Saudi Arabia Ends Gender-segregated Entrances In Restaurants

The gender-segregated in public places for decades has been put to an end by the Saudi Arabian government.

According to Independent.co.uk, restaurants and cafes in Saudi Arabia are no longer required to have gender-segregated entrances, officials said, in a further easing of social restrictions in the ultra-conservative Islamic kingdom.

Eateries have long required one entrance for men entering the restaurants on their own and another for women with their families, in a country where the once-powerful religious police zealously enforced sex segregation in public places for decades.

The country’s Ministry of Municipal and Rural Affairs stated on Twitter that it was eliminating several requirements for restaurants, including the need for “an entrance for bachelors and a separate entrance for families”.

Despite the introduction of mixed entrances, a spokesperson for the ministry told Reuters that eateries are not obligated to follow the new rules. Therefore, restaurant owners can still choose to implement gender-segregated entrances should they wish to.

The spokesperson was also unable to confirm whether restaurants in Saudi Arabia will cease gender-segregated eating areas.

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When the gender-segregated rules were still in place, women were barred from entering restaurants that were too small to provide separate entrances. The new relaxed regulations have been eased into food establishments across the country over the past year.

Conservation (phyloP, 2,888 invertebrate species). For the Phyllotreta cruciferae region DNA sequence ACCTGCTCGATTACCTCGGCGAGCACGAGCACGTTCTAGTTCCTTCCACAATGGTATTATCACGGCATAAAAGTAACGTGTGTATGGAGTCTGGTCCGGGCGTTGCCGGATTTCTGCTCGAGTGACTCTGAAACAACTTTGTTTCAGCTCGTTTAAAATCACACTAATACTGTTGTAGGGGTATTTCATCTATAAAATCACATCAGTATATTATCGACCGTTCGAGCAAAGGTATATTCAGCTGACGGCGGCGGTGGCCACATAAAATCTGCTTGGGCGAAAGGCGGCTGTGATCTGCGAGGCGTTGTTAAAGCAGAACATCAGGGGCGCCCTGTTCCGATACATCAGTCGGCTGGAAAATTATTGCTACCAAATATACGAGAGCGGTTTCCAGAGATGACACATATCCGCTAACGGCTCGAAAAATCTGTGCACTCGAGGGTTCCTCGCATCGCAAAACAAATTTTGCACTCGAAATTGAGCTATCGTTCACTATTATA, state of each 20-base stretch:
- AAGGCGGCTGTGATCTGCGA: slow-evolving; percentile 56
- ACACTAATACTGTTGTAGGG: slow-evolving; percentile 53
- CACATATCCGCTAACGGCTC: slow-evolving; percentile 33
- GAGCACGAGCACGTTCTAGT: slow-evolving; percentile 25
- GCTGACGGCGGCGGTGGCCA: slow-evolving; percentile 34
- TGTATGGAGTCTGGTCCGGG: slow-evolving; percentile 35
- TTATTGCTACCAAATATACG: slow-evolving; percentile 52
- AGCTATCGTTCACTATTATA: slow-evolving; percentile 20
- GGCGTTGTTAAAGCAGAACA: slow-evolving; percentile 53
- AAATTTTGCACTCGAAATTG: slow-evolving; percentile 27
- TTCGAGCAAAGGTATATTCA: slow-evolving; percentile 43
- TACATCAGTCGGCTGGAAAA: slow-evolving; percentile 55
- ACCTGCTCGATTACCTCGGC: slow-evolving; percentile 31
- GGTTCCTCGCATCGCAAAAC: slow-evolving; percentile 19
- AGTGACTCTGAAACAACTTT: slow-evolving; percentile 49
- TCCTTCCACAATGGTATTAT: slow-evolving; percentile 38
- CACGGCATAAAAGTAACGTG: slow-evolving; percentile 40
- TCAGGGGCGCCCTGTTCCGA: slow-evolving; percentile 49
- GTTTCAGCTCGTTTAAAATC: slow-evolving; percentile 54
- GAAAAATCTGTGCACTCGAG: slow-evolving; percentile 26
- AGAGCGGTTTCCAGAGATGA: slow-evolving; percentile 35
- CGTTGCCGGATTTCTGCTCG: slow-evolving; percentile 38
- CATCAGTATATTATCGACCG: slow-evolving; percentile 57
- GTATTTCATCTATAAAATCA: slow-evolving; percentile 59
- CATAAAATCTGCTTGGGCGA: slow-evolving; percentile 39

Ruba Al-Harbi, a restaurant manager in Saudi Arabia, told Arab News that she believes having separate entrances was a “waste of money” because “this segregation will do nothing when both sides meet outside the restaurant doors”.

Al-Harbi added that the family sections in restaurants are “usually crowded”, while the male sections are “always empty because they don’t go to restaurants as much as females”.

The latest reform was hailed by young Saudis but dismissed by arch-conservatives on social media, with one Twitter user saying it went “against sharia”, or Islamic law. Saudi Arabia’s de facto ruler, Crown Prince Mohammed bin Salman, has sought to project a moderate, business-friendly image of his austere kingdom as he seeks to boost investment.

Prince Mohammed has clipped the powers of hardline clerics as he pursues a modernisation drive that has allowed mixed-gender music concerts and ended decades-long bans on cinemas and women drivers.

Until three years ago, the religious police elicited widespread fear in the kingdom, chasing men and women out of malls to pray and berating anyone seen mingling with the opposite sex.

The hardline enforcers of public morality, whose powers began waning even before Prince Mohammed rose to power, are now largely out of sight.

But the reforms have been accompanied by a crackdown on activists, including women urging faster reform, some of whom have accused interrogators of sexual harassment and torture. Saudi prosecutors deny the accusations.

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In September 2017, it was reported that Saudi Arabia had lifted its ban on women being allowed to drive. The change became fully implemented the following year, by royal decree from King Salman bin Abdulaziz Al Saud.

Women in the country celebrated their new driving freedoms following the lifting of the ban, with one woman stating: “Everything is an adventure now.”

In August, it was announced that Saudi women were finally allowed to apply for passports and travel independently.

However, they still require the permission of a male guardian should they wish to get married, get divorced or start a business.

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